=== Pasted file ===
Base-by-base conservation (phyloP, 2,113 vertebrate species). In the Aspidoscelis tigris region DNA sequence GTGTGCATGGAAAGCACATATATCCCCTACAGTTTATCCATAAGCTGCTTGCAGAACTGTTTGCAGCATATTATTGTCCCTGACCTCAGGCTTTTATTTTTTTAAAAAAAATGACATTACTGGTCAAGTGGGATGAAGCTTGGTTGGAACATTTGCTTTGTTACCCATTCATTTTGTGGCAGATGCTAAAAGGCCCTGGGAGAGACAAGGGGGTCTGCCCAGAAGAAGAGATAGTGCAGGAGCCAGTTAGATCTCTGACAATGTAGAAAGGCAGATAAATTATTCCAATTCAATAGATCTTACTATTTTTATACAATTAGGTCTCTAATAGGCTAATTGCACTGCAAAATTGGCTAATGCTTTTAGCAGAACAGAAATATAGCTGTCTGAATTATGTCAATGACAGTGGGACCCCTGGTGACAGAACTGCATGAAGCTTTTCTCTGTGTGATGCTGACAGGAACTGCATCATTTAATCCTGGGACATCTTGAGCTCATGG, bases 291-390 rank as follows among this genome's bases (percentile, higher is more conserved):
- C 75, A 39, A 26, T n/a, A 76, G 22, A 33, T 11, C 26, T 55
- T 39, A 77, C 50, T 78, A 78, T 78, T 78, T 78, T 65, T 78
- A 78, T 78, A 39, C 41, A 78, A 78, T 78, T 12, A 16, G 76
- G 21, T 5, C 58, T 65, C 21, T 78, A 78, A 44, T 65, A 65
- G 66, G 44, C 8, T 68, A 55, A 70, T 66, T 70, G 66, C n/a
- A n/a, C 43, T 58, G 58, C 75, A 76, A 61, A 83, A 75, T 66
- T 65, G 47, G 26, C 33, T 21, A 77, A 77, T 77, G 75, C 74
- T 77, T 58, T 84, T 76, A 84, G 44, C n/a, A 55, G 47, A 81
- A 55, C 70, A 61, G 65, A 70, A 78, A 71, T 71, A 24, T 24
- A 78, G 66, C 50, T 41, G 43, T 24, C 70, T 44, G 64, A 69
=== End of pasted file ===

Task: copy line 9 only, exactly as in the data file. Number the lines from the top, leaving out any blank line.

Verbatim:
- T 77, T 58, T 84, T 76, A 84, G 44, C n/a, A 55, G 47, A 81